Evaluating Integrals Using Trigonometric Function Substitutions Question

  • Thread starter GreenPrint
  • Start date
  • #1
1,196
0
Hi,

I just had this idea pop into my head... Can you use a trig sub with a reference triangle who has sides equal to zero? or more like a value close to zero such as dx or da or something?

For example

integral 1/sqrt(9+dx^2) (dx)^2

would have a reference triangle were the hypotenuse is sqrt(9+dx^2)
one of the legs would be 3
the other leg would be dx

you then could express dx/sqrt(9+dx^2) as either csc(theta) or sec(theta) depending on what leg you set 3 be equal to...

integral 1/sqrt(9+dx^2) (dx)^2 = integral csc(theta) dx
 
Last edited:

Answers and Replies

  • #2
1,196
0
I really wounder what can be done if one sets the side of the length of the triangle to dx and try and make a sub some how if that makes any sense
 
  • #3
HallsofIvy
Science Advisor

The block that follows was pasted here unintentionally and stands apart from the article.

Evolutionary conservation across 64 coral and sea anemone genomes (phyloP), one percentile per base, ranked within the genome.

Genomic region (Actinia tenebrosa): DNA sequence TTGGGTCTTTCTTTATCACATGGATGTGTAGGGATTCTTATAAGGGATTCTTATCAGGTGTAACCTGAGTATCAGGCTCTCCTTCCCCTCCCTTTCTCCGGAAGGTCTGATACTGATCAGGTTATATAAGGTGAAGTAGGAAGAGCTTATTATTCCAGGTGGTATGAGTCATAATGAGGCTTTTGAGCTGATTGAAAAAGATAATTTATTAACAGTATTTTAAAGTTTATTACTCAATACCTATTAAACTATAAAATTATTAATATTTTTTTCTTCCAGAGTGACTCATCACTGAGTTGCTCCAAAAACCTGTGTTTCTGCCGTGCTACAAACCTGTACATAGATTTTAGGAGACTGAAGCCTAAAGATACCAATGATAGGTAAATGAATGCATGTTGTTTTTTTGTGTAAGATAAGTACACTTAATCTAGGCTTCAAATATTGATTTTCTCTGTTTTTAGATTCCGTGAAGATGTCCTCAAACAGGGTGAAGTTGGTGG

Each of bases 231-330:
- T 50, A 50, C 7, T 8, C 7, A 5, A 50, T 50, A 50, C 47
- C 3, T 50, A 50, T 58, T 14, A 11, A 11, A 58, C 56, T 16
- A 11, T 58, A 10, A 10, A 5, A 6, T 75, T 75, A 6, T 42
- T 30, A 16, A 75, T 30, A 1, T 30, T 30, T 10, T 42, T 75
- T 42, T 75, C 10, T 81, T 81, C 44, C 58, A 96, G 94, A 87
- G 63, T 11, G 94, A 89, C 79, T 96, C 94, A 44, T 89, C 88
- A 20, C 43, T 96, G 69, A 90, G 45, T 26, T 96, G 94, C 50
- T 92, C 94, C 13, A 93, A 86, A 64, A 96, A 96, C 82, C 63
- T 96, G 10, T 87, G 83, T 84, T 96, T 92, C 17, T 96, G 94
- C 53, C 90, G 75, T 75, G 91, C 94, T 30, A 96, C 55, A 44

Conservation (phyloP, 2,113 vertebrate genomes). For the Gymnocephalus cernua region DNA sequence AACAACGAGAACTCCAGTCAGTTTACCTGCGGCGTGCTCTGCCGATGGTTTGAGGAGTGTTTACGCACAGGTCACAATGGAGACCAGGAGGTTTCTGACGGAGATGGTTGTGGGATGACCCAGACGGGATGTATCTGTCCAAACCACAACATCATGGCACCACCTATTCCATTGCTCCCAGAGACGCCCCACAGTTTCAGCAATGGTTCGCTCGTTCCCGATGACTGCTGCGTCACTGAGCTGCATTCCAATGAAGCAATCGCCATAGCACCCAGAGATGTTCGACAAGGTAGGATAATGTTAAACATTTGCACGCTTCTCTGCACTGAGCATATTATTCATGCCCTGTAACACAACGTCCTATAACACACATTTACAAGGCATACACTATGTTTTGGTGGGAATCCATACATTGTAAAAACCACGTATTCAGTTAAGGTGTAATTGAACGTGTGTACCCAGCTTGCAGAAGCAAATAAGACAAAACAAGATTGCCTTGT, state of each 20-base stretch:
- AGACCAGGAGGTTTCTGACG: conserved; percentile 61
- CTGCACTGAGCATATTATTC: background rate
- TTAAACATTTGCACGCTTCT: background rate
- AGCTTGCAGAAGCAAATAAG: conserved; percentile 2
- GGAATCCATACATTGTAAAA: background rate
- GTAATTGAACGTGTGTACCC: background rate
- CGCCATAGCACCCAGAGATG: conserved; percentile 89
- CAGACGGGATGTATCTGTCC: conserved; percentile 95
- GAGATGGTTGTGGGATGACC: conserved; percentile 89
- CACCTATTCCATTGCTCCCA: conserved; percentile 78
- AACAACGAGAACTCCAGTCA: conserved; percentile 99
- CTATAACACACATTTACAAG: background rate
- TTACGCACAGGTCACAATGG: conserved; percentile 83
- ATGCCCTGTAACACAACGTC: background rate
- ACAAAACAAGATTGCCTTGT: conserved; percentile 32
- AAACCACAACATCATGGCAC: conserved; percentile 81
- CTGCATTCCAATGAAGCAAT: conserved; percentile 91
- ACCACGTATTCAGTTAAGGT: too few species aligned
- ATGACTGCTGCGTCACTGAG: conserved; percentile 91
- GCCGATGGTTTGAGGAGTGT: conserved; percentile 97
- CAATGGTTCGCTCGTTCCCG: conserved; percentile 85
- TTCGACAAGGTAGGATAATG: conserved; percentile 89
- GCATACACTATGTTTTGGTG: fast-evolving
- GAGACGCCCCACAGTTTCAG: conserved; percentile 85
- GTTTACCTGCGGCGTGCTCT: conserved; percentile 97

Homework Helper
41,833
956
Hi,

I just had this idea pop into my head... Can you use a trig sub with a reference triangle who has sides equal to zero? or more like a value close to zero such as dx or da or something?

For example

integral 1/sqrt(9+dx^2) (dx)^2
This is an invalid integral. You cannot treat the "dx" as if it were a variable.
An integral in x must be of the form [itex]\int f(x)dx[/itex].

would have a reference triangle were the hypotenuse is sqrt(9+dx^2)
one of the legs would be 3
the other leg would be dx

you then could express dx/sqrt(9+dx^2) as either csc(theta) or sec(theta) depending on what leg you set 3 be equal to...

integral 1/sqrt(9+dx^2) (dx)^2 = integral csc(theta) dx
 

Related Threads on Evaluating Integrals Using Trigonometric Function Substitutions Question

  • Last Post
Replies
5
Views
2K
Replies
8
Views
2K
Replies
2
Views
1K
Replies
8
Views
1K
Replies
3
Views
3K
Replies
16
Views
788
Replies
34
Views
3K
Replies
16
Views
670
Replies
4
Views
1K
Top